Editor’s Note: This story was updated Dec. 1 after SpaceX announced a new date for the launch.
South Korea is set to launch its inaugural homemade reconnaissance satellite on Dec. 1 (Dec. 2 in Korea) at Vandenberg Space Force Base, Calif.
The electro-optical and infrared (EO/IR) satellite, to be carried by a SpaceX Falcon 9 rocket, is Seoul’s first of five planned satellites. Following the initial positioning of the satellite, the country plans to launch four more Synthetic Apertures Radar (SAR) satellites.
South Korea has long relied on the United States for surveillance imagery, particularly for detecting activities in North Korea. When its entire constellation of new satellites is in orbit by 2025, Seoul expects to be able to detect, identify, decide, and strike within 30 minutes of an initial indicator.
The first launch, slated for Nov. 30, was postponed due to adverse weather conditions, according to the nation’s defense ministry. Falcon 9 rocket launches adhere to guidelines that prohibit launches when sustained winds exceed 30 mph at the 162-foot level of the launch pad.
While South Korea looks to build up its space surveillance capabilities, North Korea claimed the successful positioning of its first spy satellite from its launch last week, following two failed attempts earlier this year.
Pyongyang’s state media claimed to have captured images of the White House, the Pentagon, and Anderson Air Force Base in Guam. So far, none of the said pictures have been released.
In a briefing with reporters, Pentagon Press Secretary Air Force Brig. Gen. Pat Ryder downplayed the importance of such imagery, noting “there are plenty of images of the Pentagon and the White House online.”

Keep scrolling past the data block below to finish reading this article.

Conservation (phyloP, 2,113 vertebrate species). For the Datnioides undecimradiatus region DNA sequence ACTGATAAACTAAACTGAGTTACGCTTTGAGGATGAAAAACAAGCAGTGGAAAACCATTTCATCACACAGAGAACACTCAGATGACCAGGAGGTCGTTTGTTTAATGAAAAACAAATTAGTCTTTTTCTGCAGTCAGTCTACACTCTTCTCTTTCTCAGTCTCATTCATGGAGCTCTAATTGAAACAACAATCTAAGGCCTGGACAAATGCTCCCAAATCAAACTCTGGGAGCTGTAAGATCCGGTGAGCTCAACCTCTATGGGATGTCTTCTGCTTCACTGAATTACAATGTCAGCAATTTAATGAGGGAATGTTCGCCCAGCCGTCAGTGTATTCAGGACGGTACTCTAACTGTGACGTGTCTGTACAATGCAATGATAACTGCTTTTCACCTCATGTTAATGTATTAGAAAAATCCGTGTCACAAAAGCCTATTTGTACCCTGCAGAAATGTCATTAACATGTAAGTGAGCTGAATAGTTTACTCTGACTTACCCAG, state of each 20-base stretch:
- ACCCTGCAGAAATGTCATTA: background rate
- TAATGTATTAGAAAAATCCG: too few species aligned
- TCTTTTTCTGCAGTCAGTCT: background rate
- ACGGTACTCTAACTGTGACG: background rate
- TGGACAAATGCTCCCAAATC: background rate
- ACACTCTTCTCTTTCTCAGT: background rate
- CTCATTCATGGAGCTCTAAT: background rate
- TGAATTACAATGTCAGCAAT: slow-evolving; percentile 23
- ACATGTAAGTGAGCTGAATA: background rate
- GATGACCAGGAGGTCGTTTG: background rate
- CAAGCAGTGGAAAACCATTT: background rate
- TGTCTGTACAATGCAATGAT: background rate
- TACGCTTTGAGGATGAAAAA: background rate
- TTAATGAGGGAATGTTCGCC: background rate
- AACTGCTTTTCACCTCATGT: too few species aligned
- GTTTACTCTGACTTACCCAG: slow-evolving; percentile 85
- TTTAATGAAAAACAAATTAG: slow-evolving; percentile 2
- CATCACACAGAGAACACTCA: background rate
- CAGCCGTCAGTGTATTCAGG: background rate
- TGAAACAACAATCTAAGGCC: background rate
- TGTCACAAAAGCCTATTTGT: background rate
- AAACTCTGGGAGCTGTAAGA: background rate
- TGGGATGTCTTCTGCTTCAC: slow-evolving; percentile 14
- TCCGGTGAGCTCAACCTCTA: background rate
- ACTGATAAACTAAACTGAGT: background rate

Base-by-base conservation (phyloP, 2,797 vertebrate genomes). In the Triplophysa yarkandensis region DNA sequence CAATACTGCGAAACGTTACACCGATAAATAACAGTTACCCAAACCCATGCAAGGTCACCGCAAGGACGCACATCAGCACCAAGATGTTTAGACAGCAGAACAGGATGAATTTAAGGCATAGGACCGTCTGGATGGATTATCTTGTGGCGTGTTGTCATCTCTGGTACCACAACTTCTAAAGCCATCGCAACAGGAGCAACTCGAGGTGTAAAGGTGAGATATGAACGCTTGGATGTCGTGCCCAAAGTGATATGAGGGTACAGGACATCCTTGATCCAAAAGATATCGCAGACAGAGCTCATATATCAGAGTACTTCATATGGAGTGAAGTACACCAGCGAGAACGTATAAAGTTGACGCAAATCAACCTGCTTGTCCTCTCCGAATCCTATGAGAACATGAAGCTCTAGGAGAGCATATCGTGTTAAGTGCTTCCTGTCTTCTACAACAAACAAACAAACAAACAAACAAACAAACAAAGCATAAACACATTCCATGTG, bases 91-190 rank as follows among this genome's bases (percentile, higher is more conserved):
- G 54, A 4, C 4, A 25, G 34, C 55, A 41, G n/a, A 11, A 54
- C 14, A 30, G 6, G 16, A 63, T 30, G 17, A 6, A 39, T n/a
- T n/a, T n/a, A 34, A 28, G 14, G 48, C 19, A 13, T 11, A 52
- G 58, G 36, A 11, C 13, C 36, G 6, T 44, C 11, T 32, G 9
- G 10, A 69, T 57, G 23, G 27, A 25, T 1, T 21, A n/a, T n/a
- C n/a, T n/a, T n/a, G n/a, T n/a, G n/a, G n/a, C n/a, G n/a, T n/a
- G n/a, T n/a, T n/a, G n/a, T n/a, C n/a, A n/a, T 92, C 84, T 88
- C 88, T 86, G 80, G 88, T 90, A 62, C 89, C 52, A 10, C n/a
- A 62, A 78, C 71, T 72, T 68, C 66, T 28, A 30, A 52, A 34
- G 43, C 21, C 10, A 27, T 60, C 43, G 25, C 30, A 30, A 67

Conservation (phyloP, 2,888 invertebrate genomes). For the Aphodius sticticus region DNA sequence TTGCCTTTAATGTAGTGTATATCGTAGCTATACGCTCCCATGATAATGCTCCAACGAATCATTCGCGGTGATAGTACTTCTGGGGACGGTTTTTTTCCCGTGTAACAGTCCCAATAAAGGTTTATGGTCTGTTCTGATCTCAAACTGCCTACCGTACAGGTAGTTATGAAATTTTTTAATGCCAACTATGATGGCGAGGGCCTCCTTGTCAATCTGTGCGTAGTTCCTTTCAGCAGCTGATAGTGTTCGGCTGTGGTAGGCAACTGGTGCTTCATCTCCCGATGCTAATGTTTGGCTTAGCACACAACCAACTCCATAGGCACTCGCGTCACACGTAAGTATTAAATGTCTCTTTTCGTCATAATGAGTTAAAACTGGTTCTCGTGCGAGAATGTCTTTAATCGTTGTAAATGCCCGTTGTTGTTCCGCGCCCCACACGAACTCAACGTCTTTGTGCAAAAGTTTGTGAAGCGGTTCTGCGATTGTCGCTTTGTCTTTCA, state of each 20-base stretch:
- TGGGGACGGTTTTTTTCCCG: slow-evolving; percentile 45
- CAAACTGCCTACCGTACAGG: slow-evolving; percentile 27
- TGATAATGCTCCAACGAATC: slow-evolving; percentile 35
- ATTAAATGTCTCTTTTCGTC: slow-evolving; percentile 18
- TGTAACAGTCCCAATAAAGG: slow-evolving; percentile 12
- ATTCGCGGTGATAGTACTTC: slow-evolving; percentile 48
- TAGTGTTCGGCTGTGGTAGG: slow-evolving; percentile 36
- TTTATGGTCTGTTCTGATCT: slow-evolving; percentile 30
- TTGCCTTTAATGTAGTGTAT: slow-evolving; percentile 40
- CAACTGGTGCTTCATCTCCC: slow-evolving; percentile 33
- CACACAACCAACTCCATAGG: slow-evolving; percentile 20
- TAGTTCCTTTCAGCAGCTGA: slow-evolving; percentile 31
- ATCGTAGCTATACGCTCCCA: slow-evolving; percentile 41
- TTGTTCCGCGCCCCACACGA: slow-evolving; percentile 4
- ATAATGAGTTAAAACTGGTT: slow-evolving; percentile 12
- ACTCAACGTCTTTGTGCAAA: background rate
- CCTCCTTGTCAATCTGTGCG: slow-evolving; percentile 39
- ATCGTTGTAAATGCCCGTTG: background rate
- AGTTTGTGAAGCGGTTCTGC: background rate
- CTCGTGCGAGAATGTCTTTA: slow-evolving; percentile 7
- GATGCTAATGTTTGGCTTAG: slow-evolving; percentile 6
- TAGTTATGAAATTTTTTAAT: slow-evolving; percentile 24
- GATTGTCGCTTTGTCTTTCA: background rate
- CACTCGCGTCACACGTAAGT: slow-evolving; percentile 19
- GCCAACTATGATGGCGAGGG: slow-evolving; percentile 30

Ryder, however, did acknowledge that North Korea’s satellite entered the orbit and the launch involved ballistic missile technology.
Washington, along with its allies including Seoul and Tokyo, have condemned the use of such technology as a violation of United Nations Security Council resolutions.
North Korea’s ambassador made an appearance at the United Nations Security Council on Nov. 27 to defend the satellite launch, asserting Washington is “threatening” Pyongyang with its nuclear weapons.
South Korea’s National Intelligence Service speculates Russia aided North Korea with its reconnaissance satellite launch. But Seoul’s Defense Minister Shin Won-sik is dismissive of North Korea’s statement regarding its surveillance satellite technology.
The Minister appeared as a radio guest on the country’s national broadcaster last week and stated Pyongyang’s claim of capturing image of Guam after only two days of the satellite launch is “exaggerated,” given the necessary time for the satellite to come online and properly calibrate after entering orbit.